Scientists Find First Evidence Of Life In Antarctic Lake

But we've seen this before. Some more tests are needed to confirm it.
Scientists could use microbes found in Vostok, Whillans and ellsworth, three subglacial lakes in Antarctica, to create DNA probes and biosignature models to be used by future search-for-life missions in our solar system Kevin Hand

One of a few research teams hoping to find life in Antarctica seems to be a little closer to success. As Discover reports, the researchers at the subglacial Lake Whillans has taken a sample, and preliminary tests say they’ve found life!

Now for the caveat: It’s important to focus on the word preliminary here. Nothing’s conclusive just yet. DNA-sensitive dye made cells in a sample glow green when placed under a microscope, but we’ve seen that sort of thing before: Last year, other Antarctic researchers thought they had found life, only to discover that it was actually bacteria from their own kerosene supplies. Dead cells can show up in the researchers’ test, too, so to make it official, they’ll have to work through more time-intensive tests, where the cells grow.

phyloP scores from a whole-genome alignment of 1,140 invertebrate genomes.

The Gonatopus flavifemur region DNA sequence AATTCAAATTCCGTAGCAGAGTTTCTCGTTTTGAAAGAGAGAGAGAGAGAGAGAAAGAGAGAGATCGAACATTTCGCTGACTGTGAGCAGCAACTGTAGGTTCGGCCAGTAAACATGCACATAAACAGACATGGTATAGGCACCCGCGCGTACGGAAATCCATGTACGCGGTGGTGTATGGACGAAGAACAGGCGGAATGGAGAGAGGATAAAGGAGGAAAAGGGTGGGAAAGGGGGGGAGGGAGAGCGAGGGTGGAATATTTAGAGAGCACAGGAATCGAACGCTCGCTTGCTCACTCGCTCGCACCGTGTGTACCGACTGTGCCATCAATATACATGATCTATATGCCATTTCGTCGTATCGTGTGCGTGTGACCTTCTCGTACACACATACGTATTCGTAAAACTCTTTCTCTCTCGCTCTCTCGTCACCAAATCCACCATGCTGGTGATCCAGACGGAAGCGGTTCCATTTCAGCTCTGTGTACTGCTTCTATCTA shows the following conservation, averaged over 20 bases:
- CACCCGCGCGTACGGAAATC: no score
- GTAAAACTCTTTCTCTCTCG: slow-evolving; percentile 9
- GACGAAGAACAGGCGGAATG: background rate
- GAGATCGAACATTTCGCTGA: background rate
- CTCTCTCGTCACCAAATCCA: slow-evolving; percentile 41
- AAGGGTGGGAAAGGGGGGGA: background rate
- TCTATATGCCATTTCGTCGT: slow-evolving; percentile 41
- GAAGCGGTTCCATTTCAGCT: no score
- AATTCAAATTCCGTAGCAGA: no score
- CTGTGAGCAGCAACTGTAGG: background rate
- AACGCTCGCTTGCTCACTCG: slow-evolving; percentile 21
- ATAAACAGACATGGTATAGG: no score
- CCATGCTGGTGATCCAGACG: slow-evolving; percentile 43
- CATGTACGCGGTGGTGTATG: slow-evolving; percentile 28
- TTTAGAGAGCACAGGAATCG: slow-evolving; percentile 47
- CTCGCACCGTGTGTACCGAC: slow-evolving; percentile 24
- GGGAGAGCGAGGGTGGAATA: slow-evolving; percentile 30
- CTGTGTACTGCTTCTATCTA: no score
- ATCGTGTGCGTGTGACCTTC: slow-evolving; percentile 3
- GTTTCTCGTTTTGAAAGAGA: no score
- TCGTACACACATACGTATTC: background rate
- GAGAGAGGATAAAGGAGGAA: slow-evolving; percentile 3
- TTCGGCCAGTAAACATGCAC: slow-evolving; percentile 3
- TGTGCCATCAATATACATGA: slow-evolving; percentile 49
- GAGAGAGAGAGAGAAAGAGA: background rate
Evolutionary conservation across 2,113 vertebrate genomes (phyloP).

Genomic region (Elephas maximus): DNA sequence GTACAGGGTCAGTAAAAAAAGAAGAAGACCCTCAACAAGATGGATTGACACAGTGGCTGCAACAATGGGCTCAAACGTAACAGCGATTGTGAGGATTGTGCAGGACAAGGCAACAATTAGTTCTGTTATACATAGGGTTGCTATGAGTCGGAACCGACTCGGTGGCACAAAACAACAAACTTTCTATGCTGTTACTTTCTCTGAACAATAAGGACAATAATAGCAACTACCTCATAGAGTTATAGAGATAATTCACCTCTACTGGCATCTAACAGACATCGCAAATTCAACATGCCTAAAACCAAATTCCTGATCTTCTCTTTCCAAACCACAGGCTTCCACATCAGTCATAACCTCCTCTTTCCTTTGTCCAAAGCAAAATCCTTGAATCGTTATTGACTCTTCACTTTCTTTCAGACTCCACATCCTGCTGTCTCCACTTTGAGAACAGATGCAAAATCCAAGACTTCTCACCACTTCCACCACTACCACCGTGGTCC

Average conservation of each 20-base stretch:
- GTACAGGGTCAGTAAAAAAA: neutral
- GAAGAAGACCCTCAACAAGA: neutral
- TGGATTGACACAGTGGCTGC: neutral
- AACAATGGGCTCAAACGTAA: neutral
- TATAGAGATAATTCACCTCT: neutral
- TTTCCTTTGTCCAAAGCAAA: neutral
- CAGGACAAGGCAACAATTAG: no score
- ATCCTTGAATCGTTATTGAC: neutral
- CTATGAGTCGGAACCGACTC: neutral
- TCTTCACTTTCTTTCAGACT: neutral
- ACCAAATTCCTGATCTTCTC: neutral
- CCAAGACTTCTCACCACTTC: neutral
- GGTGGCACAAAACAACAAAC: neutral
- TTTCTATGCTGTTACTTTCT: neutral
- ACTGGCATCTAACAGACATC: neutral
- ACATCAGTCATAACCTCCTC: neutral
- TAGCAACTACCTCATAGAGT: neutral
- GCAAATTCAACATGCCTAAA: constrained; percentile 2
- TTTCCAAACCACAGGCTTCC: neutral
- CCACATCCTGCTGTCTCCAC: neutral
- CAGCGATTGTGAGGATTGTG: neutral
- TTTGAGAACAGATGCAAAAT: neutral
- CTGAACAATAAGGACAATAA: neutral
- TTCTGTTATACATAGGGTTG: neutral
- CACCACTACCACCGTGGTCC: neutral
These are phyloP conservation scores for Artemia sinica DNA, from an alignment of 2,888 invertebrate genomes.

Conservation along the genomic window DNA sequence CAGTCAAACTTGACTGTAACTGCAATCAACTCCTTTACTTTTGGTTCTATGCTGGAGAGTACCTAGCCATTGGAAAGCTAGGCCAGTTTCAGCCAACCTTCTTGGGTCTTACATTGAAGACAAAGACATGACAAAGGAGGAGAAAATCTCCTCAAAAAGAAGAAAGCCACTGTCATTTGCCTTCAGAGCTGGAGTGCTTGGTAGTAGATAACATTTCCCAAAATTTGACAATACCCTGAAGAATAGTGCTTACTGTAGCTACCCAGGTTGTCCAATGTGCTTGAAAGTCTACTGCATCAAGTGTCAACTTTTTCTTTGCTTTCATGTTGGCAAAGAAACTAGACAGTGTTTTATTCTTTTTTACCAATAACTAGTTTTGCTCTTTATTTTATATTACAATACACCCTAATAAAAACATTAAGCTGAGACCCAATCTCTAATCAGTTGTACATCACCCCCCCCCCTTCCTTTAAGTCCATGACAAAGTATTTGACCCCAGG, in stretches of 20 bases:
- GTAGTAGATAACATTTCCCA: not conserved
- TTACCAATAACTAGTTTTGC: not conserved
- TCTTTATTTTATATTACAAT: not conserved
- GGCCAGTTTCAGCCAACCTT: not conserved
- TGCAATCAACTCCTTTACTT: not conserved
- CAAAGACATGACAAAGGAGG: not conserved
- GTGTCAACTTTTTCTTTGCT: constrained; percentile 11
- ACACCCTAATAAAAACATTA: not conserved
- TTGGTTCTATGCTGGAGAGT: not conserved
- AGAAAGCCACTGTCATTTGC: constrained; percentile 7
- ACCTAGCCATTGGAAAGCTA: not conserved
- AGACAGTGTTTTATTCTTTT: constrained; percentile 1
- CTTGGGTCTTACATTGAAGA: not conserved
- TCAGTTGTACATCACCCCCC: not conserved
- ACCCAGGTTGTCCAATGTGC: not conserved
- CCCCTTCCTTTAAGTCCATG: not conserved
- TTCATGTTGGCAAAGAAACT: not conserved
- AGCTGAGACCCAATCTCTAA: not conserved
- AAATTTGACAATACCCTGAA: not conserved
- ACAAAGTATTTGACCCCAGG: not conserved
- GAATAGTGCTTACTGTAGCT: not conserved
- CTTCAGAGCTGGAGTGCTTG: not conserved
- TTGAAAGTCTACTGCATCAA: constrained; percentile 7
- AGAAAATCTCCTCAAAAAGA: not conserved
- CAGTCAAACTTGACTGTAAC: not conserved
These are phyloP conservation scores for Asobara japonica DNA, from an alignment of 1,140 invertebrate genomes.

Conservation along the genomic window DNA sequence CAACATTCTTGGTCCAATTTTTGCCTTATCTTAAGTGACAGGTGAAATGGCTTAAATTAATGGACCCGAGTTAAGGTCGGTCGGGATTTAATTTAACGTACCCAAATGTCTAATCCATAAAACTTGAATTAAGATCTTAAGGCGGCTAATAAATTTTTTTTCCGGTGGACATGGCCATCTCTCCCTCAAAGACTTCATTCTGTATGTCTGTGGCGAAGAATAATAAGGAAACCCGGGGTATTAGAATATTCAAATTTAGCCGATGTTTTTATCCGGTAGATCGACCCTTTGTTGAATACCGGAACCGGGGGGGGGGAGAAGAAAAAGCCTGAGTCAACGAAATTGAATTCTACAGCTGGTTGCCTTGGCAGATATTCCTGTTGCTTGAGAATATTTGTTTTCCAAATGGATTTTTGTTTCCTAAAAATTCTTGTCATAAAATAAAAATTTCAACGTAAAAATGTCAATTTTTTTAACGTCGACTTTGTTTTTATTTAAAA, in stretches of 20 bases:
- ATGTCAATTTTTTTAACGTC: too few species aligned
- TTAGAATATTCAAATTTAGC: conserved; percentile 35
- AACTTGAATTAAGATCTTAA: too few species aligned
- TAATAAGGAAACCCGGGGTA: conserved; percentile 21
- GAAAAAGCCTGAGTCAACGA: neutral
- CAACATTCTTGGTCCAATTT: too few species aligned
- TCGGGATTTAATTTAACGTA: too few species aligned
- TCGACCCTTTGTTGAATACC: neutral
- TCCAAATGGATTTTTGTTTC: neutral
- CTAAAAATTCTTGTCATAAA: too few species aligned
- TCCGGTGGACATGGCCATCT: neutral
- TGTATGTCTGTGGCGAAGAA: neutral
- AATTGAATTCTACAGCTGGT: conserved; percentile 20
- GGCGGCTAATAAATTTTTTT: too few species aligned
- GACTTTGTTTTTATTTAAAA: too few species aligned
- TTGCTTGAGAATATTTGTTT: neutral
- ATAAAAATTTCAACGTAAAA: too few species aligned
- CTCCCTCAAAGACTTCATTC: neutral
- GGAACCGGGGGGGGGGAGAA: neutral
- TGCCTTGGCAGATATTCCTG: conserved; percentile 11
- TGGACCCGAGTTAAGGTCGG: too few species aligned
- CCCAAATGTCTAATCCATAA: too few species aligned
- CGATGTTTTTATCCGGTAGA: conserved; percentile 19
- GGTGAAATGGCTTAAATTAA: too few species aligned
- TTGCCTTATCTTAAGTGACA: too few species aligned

If the team does discover life, it’s big news for space exploration. The reason so many teams have been clamoring to find life in Antarctica is because the moons of Jupiter and Saturn are similar environments. If we know how to find life in our backyard, we might be able to find it in outer space.